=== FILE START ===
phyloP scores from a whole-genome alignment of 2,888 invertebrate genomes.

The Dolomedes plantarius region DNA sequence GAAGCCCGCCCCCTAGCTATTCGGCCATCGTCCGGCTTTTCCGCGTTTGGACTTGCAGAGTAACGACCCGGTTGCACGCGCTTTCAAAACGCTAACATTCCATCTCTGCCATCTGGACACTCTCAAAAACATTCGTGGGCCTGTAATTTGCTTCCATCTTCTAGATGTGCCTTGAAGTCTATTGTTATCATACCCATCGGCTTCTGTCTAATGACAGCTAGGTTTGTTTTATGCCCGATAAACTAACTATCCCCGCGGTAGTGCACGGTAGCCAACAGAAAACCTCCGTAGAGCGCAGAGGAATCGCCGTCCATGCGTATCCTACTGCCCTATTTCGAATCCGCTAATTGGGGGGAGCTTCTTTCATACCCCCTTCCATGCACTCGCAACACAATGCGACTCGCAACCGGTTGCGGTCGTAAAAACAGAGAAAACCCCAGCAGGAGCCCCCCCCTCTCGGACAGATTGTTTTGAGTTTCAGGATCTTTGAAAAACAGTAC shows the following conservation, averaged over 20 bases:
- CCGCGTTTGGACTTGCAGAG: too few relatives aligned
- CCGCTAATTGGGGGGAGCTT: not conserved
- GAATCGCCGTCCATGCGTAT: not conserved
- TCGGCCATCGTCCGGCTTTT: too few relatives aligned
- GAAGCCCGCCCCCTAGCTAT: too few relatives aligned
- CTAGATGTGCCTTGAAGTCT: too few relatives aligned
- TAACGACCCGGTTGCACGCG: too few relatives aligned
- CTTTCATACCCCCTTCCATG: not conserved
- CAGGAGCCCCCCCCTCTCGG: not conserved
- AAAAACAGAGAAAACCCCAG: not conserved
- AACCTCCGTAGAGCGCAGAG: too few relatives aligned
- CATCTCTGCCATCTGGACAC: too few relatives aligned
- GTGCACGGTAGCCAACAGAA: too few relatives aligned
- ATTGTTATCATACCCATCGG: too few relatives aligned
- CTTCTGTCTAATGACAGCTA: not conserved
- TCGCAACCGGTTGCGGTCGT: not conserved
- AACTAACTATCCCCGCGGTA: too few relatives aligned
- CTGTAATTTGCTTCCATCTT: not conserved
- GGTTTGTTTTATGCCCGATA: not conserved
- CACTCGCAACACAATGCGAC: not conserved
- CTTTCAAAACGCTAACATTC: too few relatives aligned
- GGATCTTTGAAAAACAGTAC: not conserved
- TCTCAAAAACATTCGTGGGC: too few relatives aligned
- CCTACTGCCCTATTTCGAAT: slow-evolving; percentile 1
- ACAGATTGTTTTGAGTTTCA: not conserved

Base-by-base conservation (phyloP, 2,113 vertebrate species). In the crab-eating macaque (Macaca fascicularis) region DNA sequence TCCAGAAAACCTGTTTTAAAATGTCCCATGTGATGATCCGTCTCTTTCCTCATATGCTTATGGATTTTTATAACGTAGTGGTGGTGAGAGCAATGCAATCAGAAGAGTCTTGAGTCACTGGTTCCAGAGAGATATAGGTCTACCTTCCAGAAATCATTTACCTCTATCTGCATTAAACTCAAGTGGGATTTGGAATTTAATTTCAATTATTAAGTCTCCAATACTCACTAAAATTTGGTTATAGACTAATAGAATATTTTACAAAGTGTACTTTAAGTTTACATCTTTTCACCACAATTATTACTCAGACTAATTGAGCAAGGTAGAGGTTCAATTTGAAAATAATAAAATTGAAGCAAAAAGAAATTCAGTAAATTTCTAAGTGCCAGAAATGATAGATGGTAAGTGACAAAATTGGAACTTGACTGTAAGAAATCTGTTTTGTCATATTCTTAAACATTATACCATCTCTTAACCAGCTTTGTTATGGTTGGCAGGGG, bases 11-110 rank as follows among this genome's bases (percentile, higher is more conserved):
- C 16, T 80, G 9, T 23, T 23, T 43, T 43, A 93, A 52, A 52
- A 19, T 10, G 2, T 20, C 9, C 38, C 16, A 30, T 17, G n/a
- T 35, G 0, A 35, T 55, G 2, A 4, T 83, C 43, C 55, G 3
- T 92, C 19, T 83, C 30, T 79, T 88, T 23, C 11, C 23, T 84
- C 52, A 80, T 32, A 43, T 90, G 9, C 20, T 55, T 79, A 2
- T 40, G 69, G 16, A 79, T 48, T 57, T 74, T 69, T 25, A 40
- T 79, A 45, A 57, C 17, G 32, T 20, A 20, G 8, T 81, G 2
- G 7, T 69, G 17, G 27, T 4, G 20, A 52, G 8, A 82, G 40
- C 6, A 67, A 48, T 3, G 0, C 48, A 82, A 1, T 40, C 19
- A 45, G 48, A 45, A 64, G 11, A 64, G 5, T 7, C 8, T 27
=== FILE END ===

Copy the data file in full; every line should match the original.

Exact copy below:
phyloP scores from a whole-genome alignment of 2,888 invertebrate genomes.

The Dolomedes plantarius region DNA sequence GAAGCCCGCCCCCTAGCTATTCGGCCATCGTCCGGCTTTTCCGCGTTTGGACTTGCAGAGTAACGACCCGGTTGCACGCGCTTTCAAAACGCTAACATTCCATCTCTGCCATCTGGACACTCTCAAAAACATTCGTGGGCCTGTAATTTGCTTCCATCTTCTAGATGTGCCTTGAAGTCTATTGTTATCATACCCATCGGCTTCTGTCTAATGACAGCTAGGTTTGTTTTATGCCCGATAAACTAACTATCCCCGCGGTAGTGCACGGTAGCCAACAGAAAACCTCCGTAGAGCGCAGAGGAATCGCCGTCCATGCGTATCCTACTGCCCTATTTCGAATCCGCTAATTGGGGGGAGCTTCTTTCATACCCCCTTCCATGCACTCGCAACACAATGCGACTCGCAACCGGTTGCGGTCGTAAAAACAGAGAAAACCCCAGCAGGAGCCCCCCCCTCTCGGACAGATTGTTTTGAGTTTCAGGATCTTTGAAAAACAGTAC shows the following conservation, averaged over 20 bases:
- CCGCGTTTGGACTTGCAGAG: too few relatives aligned
- CCGCTAATTGGGGGGAGCTT: not conserved
- GAATCGCCGTCCATGCGTAT: not conserved
- TCGGCCATCGTCCGGCTTTT: too few relatives aligned
- GAAGCCCGCCCCCTAGCTAT: too few relatives aligned
- CTAGATGTGCCTTGAAGTCT: too few relatives aligned
- TAACGACCCGGTTGCACGCG: too few relatives aligned
- CTTTCATACCCCCTTCCATG: not conserved
- CAGGAGCCCCCCCCTCTCGG: not conserved
- AAAAACAGAGAAAACCCCAG: not conserved
- AACCTCCGTAGAGCGCAGAG: too few relatives aligned
- CATCTCTGCCATCTGGACAC: too few relatives aligned
- GTGCACGGTAGCCAACAGAA: too few relatives aligned
- ATTGTTATCATACCCATCGG: too few relatives aligned
- CTTCTGTCTAATGACAGCTA: not conserved
- TCGCAACCGGTTGCGGTCGT: not conserved
- AACTAACTATCCCCGCGGTA: too few relatives aligned
- CTGTAATTTGCTTCCATCTT: not conserved
- GGTTTGTTTTATGCCCGATA: not conserved
- CACTCGCAACACAATGCGAC: not conserved
- CTTTCAAAACGCTAACATTC: too few relatives aligned
- GGATCTTTGAAAAACAGTAC: not conserved
- TCTCAAAAACATTCGTGGGC: too few relatives aligned
- CCTACTGCCCTATTTCGAAT: slow-evolving; percentile 1
- ACAGATTGTTTTGAGTTTCA: not conserved

Base-by-base conservation (phyloP, 2,113 vertebrate species). In the crab-eating macaque (Macaca fascicularis) region DNA sequence TCCAGAAAACCTGTTTTAAAATGTCCCATGTGATGATCCGTCTCTTTCCTCATATGCTTATGGATTTTTATAACGTAGTGGTGGTGAGAGCAATGCAATCAGAAGAGTCTTGAGTCACTGGTTCCAGAGAGATATAGGTCTACCTTCCAGAAATCATTTACCTCTATCTGCATTAAACTCAAGTGGGATTTGGAATTTAATTTCAATTATTAAGTCTCCAATACTCACTAAAATTTGGTTATAGACTAATAGAATATTTTACAAAGTGTACTTTAAGTTTACATCTTTTCACCACAATTATTACTCAGACTAATTGAGCAAGGTAGAGGTTCAATTTGAAAATAATAAAATTGAAGCAAAAAGAAATTCAGTAAATTTCTAAGTGCCAGAAATGATAGATGGTAAGTGACAAAATTGGAACTTGACTGTAAGAAATCTGTTTTGTCATATTCTTAAACATTATACCATCTCTTAACCAGCTTTGTTATGGTTGGCAGGGG, bases 11-110 rank as follows among this genome's bases (percentile, higher is more conserved):
- C 16, T 80, G 9, T 23, T 23, T 43, T 43, A 93, A 52, A 52
- A 19, T 10, G 2, T 20, C 9, C 38, C 16, A 30, T 17, G n/a
- T 35, G 0, A 35, T 55, G 2, A 4, T 83, C 43, C 55, G 3
- T 92, C 19, T 83, C 30, T 79, T 88, T 23, C 11, C 23, T 84
- C 52, A 80, T 32, A 43, T 90, G 9, C 20, T 55, T 79, A 2
- T 40, G 69, G 16, A 79, T 48, T 57, T 74, T 69, T 25, A 40
- T 79, A 45, A 57, C 17, G 32, T 20, A 20, G 8, T 81, G 2
- G 7, T 69, G 17, G 27, T 4, G 20, A 52, G 8, A 82, G 40
- C 6, A 67, A 48, T 3, G 0, C 48, A 82, A 1, T 40, C 19
- A 45, G 48, A 45, A 64, G 11, A 64, G 5, T 7, C 8, T 27